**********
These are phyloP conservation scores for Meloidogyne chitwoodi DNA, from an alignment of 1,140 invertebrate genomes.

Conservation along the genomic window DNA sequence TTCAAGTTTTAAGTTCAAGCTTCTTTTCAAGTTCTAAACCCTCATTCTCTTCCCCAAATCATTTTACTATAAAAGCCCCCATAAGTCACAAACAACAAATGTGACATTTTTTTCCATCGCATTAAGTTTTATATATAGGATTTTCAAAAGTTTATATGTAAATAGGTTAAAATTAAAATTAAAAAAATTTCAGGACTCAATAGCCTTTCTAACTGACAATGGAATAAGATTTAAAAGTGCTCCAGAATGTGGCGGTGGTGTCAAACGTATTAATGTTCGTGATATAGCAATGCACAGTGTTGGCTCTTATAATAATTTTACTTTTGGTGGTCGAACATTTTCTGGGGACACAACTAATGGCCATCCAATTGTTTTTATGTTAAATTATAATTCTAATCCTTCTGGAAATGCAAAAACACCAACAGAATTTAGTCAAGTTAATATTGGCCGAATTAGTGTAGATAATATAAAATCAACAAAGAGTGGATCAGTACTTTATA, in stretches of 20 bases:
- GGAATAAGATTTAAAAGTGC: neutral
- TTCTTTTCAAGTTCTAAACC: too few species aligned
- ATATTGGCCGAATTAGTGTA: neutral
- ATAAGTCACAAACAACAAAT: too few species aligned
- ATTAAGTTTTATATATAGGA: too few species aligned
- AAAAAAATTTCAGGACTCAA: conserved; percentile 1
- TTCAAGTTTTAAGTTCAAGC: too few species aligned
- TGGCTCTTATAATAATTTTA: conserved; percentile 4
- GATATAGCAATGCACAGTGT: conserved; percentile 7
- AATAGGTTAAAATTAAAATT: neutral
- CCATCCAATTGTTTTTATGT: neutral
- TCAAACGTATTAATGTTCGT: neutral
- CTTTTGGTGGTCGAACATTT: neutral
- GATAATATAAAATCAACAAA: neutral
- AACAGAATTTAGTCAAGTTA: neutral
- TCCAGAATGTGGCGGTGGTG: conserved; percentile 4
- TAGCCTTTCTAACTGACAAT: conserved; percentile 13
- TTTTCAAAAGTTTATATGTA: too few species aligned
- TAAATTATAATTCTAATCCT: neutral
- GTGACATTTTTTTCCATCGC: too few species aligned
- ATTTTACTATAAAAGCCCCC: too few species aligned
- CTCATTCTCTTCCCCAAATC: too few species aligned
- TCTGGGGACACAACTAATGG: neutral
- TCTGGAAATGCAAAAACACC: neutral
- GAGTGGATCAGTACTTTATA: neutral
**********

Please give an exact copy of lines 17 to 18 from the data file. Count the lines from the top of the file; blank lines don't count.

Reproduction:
- AACAGAATTTAGTCAAGTTA: neutral
- TCCAGAATGTGGCGGTGGTG: conserved; percentile 4